The legal and business landscape in China continued to evolve this past year, and many of the best deals demonstrate the changing times. Richard Li reports on the ones we judged to be outstanding in 2012

If one characteristic could sum up China-related transactions in 2012, it would be the sheer diversification.

Times are changing in our legal community. Politically, a new leadership promises further reform, while the legal service industry’s frenetic consolidation activity suggests preparations for a new era in transparency and internationalisation.

A mood of change can also be detected in the flavour of some of our deals of the year. Traditionally inactive industries saw significant activity. In China’s tightly controlled internet sector, for example, the top two players in the online video market merged, while world-leading online trading platform Alibaba initiated a huge buyback of its shares held by Yahoo!.

The Oriental DreamWorks joint venture signals that the government is opening the door to foreign participation in the media industry, which has until now been zealously guarded by Chinese authorities.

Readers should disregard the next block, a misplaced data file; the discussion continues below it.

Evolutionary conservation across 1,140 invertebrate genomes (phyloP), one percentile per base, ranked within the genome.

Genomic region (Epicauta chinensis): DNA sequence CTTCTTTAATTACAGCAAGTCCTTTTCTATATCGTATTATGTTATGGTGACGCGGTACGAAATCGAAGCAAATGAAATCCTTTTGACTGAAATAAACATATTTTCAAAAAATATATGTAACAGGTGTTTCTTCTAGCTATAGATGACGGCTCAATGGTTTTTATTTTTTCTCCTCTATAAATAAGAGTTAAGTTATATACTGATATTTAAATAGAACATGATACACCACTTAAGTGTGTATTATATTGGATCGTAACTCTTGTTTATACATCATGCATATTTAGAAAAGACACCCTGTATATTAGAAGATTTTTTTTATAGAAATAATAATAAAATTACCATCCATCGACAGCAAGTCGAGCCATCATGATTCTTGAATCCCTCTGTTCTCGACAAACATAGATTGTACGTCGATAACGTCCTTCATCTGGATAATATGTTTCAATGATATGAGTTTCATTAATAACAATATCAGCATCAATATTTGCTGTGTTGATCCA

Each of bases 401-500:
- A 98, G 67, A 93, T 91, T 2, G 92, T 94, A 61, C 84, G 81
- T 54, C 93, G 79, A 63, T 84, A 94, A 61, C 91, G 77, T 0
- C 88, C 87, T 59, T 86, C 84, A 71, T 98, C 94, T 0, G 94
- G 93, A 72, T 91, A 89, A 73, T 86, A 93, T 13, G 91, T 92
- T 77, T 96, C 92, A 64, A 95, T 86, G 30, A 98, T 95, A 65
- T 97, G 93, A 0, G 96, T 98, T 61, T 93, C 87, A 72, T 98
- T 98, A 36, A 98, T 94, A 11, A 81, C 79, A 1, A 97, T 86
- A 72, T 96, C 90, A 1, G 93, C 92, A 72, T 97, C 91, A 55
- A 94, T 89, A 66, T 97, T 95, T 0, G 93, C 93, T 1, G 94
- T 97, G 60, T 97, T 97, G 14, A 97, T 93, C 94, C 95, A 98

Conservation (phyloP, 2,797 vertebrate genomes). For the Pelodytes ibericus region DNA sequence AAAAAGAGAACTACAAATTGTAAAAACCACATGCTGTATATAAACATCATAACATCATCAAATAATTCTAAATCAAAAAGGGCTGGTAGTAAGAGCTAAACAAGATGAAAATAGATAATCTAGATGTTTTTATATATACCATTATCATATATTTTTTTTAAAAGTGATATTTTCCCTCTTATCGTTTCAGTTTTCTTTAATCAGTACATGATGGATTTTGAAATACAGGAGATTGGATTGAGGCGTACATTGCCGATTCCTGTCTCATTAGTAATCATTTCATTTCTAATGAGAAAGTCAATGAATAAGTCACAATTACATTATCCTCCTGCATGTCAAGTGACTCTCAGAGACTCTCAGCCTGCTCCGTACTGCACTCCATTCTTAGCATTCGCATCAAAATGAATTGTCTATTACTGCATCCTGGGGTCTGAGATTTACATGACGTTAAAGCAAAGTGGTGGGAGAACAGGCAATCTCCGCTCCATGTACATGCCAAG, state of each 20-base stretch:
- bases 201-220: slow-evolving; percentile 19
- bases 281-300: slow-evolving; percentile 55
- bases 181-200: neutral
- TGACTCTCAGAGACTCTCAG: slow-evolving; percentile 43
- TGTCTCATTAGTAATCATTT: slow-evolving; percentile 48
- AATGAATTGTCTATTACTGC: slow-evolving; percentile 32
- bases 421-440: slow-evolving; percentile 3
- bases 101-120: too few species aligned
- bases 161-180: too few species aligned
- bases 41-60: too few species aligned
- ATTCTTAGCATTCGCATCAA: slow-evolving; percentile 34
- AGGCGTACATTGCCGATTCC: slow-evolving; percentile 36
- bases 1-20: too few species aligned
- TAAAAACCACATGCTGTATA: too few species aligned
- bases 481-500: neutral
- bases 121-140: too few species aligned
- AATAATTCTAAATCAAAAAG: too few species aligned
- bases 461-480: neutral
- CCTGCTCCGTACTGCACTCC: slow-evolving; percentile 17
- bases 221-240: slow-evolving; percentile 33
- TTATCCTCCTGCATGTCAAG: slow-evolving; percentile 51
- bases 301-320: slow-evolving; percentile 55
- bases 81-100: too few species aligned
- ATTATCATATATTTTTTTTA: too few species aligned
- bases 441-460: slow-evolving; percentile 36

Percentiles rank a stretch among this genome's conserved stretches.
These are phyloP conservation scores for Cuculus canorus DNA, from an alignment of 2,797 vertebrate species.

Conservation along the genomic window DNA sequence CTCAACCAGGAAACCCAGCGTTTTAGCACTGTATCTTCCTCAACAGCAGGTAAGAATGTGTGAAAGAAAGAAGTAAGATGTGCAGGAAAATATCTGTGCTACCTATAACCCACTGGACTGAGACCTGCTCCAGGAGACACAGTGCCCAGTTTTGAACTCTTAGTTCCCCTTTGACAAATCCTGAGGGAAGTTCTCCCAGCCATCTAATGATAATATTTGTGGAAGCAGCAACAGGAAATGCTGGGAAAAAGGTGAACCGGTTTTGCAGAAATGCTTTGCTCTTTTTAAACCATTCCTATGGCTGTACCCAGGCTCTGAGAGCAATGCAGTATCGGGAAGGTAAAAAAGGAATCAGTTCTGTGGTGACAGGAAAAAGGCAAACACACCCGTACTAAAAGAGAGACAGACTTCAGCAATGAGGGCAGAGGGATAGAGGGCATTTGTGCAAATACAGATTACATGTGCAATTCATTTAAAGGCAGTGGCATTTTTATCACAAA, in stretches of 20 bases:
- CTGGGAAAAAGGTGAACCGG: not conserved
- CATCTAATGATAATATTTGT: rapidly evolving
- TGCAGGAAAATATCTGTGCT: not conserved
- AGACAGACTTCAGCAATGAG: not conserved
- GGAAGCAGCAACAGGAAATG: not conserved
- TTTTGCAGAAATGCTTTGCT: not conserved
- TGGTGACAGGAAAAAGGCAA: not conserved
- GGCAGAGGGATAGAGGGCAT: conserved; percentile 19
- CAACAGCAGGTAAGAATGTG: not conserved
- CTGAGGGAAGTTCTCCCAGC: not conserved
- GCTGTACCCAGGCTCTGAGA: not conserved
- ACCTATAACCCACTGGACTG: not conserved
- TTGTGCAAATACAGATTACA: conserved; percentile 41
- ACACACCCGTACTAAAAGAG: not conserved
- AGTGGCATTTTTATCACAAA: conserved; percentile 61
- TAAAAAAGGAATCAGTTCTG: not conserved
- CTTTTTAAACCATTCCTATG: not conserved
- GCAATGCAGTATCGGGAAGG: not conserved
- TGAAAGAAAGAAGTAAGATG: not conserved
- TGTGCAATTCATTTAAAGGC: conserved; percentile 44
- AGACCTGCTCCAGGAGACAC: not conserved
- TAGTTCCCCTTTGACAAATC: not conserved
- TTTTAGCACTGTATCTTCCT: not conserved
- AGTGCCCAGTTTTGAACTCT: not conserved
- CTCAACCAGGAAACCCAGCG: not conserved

Still in the realm of entertainment, Chinese private company Dalian Wanda impressed us with its huge expansion and the purchase of the largest movie theatre chains in the US.

Deals in the capital market put Hong Kong under the spotlight, as a good measure of Chinese companies chose this international city to make their IPO listings in 2012, perhaps driven by the tougher regulatory climates overseas. With the central government’s support for Hong Kong’s development as an offshore RMB business centre, the city has also become a popular location for issuing RMB bonds.

In the international arena, Chinese banks have been involved in big financing deals, preferring either developing countries or debt-ridden developed markets. Meanwhile, China has improved in its handling of international trade disputes, and even managed to supervise the EU’s implementation of a WTO ruling against EU anti-dumping measures against China.

The winning deals have, as last year, been chosen based on a number of factors, not just large monetary values. The overall significance, complexity and innovative nature of the deals were also considered, as well as the deal size and broader interests. China Business Law Journal’s independent editorial team made its own choices on the deals that we felt were the best of the best.

All winning deals and law firms chosen are listed in alphabetical order to avoid presumptions of ranking.

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